Wednesday, August 1, 2012 - 3:00am

Officials at California State University and the California Faculty Association announced Tuesday that they had reached a tentative agreement on a new contract that will preserve current terms and will not lead to any salary increases. The contract, which will now have to be ratified by the university’s board of trustees and CFA members, is valid through June 2014. The new contract leaves open the possibility of more salary negotiations in the next two years. Union leaders hailed the new agreement because it preserved salaries and benefits amidst deep budget cuts in the state. The new contract comes after two years of bruising talks between the two sides, and included a vote by CFA members earlier this year to authorize strikes if disputes over the contract were not resolved. The union represents 23,000 faculty members, coaches, counselors and librarians across 23 campuses in the state.

Wednesday, August 1, 2012 - 3:00am

Most for-profits operating in California have been deemed ineligible to participate in Cal Grants, the state's generous need-based financial aid program. The California Student Aid Commission on Tuesday released a list of 154 ineligible institutions or branch campuses, 137 of which are for-profits, including the University of Phoenix. The rest are mostly small, private religious institutions. The program's rules were tightened to save money amid California's budget crisis, and were drafted in such a way that they were aimed specifically at for-profits. For example, they apply only to colleges where more than 40 percent of students take out loans. That effectively exempts community colleges, which don't charge enough in tuition for federal loans to be a major issue.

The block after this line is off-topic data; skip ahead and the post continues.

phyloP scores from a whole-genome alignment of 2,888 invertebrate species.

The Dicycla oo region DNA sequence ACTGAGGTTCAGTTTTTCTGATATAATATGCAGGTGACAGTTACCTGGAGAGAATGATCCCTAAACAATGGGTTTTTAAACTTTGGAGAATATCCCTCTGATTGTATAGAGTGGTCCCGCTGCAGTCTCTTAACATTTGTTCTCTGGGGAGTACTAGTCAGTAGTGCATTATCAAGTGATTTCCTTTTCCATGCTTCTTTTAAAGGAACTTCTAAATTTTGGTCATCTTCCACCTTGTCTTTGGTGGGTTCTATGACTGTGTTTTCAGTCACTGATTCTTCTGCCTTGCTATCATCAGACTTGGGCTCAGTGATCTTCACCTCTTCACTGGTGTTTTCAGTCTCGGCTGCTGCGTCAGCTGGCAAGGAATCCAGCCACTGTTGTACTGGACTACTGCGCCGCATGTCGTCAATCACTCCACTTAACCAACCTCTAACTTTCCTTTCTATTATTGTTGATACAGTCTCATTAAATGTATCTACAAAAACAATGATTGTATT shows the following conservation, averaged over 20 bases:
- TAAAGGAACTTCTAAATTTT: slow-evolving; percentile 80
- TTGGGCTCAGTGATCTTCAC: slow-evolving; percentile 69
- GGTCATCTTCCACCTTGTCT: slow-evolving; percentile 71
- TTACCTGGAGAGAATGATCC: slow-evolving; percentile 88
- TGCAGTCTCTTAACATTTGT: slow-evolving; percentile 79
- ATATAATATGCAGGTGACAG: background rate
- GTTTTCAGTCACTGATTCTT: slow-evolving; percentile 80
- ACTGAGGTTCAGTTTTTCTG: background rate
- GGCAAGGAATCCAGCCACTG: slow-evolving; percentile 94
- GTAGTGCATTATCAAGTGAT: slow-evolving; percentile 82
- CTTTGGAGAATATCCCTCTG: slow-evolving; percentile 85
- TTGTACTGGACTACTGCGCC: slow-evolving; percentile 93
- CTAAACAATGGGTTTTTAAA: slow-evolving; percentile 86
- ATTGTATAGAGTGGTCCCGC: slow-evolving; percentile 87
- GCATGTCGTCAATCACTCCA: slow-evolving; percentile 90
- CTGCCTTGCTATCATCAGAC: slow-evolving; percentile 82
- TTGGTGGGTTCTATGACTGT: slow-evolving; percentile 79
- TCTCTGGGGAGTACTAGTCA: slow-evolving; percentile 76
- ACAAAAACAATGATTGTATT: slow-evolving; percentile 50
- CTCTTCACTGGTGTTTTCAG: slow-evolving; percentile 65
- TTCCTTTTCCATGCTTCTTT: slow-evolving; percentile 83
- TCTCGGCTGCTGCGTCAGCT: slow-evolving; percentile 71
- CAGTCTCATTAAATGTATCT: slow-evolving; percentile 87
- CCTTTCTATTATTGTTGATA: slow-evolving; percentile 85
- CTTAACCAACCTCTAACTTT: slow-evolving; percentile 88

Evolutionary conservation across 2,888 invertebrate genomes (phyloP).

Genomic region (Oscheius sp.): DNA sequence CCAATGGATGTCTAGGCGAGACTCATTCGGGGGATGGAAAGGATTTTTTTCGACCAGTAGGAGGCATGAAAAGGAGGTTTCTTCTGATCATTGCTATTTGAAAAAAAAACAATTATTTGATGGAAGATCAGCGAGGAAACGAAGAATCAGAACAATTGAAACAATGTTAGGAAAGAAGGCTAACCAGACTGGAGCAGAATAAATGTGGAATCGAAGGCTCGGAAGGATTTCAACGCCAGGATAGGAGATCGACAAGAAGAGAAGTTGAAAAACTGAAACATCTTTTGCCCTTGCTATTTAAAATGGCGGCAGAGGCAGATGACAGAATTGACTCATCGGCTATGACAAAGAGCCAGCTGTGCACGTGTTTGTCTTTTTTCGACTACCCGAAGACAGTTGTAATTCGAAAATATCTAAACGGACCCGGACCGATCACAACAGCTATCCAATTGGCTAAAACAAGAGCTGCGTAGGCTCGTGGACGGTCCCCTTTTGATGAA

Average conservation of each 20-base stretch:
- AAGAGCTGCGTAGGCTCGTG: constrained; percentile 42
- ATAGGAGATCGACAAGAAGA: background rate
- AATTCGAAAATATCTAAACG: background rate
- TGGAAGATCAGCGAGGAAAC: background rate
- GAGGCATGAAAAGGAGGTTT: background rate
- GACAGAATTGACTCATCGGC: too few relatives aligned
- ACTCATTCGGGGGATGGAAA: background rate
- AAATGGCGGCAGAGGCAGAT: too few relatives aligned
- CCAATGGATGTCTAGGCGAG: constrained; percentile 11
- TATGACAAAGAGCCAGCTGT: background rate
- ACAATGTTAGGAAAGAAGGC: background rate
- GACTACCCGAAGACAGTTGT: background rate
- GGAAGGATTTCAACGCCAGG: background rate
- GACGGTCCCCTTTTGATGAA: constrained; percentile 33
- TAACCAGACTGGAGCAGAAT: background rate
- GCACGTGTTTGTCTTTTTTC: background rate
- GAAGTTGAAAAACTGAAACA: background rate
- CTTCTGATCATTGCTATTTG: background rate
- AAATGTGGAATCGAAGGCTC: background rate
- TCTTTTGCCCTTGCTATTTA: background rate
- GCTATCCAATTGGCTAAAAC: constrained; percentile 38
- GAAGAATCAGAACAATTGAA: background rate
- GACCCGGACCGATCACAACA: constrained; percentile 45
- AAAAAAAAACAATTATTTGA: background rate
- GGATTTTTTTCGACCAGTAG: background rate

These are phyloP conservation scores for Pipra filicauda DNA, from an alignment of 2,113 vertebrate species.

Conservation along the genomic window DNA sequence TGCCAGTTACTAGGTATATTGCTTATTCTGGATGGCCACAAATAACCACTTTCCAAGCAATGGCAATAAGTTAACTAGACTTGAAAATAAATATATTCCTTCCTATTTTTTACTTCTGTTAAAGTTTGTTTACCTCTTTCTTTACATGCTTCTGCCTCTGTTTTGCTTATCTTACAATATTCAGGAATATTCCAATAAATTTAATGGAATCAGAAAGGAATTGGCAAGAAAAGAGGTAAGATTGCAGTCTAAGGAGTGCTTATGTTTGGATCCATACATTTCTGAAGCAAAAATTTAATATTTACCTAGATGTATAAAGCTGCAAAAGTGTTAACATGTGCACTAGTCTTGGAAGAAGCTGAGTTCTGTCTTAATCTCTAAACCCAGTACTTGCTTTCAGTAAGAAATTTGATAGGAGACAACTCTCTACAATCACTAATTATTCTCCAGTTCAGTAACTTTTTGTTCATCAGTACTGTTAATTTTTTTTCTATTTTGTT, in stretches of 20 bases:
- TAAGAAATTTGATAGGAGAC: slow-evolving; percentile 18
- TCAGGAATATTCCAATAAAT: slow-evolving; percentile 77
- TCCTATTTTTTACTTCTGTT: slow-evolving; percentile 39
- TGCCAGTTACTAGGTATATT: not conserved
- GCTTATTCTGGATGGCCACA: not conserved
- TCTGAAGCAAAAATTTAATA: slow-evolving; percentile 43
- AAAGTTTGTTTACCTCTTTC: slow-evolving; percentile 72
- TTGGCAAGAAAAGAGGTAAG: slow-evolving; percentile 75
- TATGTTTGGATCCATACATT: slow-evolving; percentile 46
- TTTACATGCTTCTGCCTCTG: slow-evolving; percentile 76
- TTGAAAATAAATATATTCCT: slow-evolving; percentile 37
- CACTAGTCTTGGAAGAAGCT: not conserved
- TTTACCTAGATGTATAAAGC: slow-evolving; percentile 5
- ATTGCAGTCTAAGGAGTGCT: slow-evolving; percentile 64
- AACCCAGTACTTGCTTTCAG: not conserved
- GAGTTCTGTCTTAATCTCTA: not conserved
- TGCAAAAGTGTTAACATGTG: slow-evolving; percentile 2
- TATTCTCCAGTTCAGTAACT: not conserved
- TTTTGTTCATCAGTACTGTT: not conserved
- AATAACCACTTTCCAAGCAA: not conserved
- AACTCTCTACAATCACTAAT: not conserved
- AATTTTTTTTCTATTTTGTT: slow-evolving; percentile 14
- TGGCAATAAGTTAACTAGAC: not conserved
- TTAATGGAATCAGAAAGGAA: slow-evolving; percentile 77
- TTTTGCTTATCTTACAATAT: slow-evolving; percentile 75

Wednesday, August 1, 2012 - 3:00am

In today’s Academic Minute, Gert Lanckriet of the University of California at San Diego explains efforts to create a search engine for music. Learn more about the Academic Minute here.